The Washington Post’s technology writer Cecilia Kang on Monday night characterizes also Genachowski’s proposal as an expansion of government control, writing that it “seeks to add teeth” to current policy. The lead:
Federal regulators are poised to enact controversial new rules affecting Internet access, marking the government’s strongest move yet to ensure that Facebook updates, Google searches and Skype calls reach consumers’ homes unimpeded.
Under the regulations, companies that carry the Internet into American homes would not be allowed to block Web sites that offer rival services, nor would they be permitted to play favorites by dividing delivery of Internet content into fast and slow lanes.
“Fast and slow lanes” on the information superhighway—one of two commonly cited metaphors for regulation of the Web. Copps used this meme himself when he spoke earlier in the month at The Columbia University Graduate School of Journalism about the need for strengthening regulation in broadcast media. He referenced Columbia Law professor Tim Wu’s book The Master Switch, which uses case studies from previous communication technologies—like radio, film, network television, and cable—to demonstrate how media consolidation and corporatization could also potentially imperil an open Internet.
“And while [Wu] doesn’t believe the Internet is necessarily doomed to tread the same destructive path, surely we see signs that it could,” Copps said. “Consolidation is already well-advanced, and businesses are clearly dreaming about on-ramps with toll booths dotting the information highway.”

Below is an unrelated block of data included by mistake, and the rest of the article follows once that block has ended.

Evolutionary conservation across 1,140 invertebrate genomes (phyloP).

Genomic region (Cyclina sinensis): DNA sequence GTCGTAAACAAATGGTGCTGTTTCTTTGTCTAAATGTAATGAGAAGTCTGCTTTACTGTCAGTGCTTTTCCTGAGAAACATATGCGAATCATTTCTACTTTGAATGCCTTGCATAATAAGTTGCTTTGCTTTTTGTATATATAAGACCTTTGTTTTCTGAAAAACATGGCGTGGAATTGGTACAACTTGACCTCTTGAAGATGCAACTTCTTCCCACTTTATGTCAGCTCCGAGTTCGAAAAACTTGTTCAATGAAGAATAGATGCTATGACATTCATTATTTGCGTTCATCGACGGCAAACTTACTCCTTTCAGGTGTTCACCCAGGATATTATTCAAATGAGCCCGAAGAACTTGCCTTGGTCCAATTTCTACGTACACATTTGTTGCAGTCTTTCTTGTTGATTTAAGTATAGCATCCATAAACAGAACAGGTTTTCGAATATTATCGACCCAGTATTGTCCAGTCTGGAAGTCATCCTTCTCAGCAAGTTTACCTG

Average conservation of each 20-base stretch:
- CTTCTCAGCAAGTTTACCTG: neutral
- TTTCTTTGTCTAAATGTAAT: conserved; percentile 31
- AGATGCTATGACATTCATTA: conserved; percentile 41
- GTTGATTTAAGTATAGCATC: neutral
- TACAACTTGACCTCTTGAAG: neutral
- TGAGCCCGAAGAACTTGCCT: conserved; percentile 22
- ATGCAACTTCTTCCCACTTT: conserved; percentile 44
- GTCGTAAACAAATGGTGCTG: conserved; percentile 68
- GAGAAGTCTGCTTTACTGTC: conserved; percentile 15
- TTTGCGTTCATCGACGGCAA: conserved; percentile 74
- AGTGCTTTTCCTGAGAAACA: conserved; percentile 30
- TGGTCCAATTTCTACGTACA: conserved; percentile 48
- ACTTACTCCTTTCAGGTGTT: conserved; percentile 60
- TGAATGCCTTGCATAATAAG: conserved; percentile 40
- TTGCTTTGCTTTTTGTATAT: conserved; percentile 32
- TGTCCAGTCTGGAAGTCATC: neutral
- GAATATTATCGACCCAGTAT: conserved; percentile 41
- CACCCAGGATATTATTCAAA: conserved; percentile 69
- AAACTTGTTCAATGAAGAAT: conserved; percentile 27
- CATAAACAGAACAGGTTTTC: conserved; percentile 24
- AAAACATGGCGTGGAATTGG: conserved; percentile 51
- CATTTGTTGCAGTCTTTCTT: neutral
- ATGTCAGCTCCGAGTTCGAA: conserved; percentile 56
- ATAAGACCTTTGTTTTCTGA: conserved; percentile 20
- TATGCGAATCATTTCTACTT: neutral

The second comparison that persists in reporting on FCC policy, usually to defend Internet providers’ right to offer tiered/prioritized service, is the comparison to cable television. For instance, Wilson Rothman, writing on the Technolog blog on MSNBC.com, finishes his post on Tuesday with these thoughts:
I don’t mean to present some dystopian pay-for-play future where we’ll all walk around with virtual taxi meters on our heads. I think that for the most part, the regulation — and the lack of regulation — will manifest itself in new services. It’s like cable TV. First there was a basic subscription, then there were premiums, now there are 30,000 options, all listed with nickel-and-dime rates or in shiny bundles. We complain about the increasing cost of cable, and some (though not many) of us jump ship. But we do get more than before.
That’s how it’s going to play out — you’ll get more, you’ll pay for more.
As more details come out about the commission’s new rules and just how the FCC hopes to enforce them—and as the bluster persists—we’ll continue to follow the developments.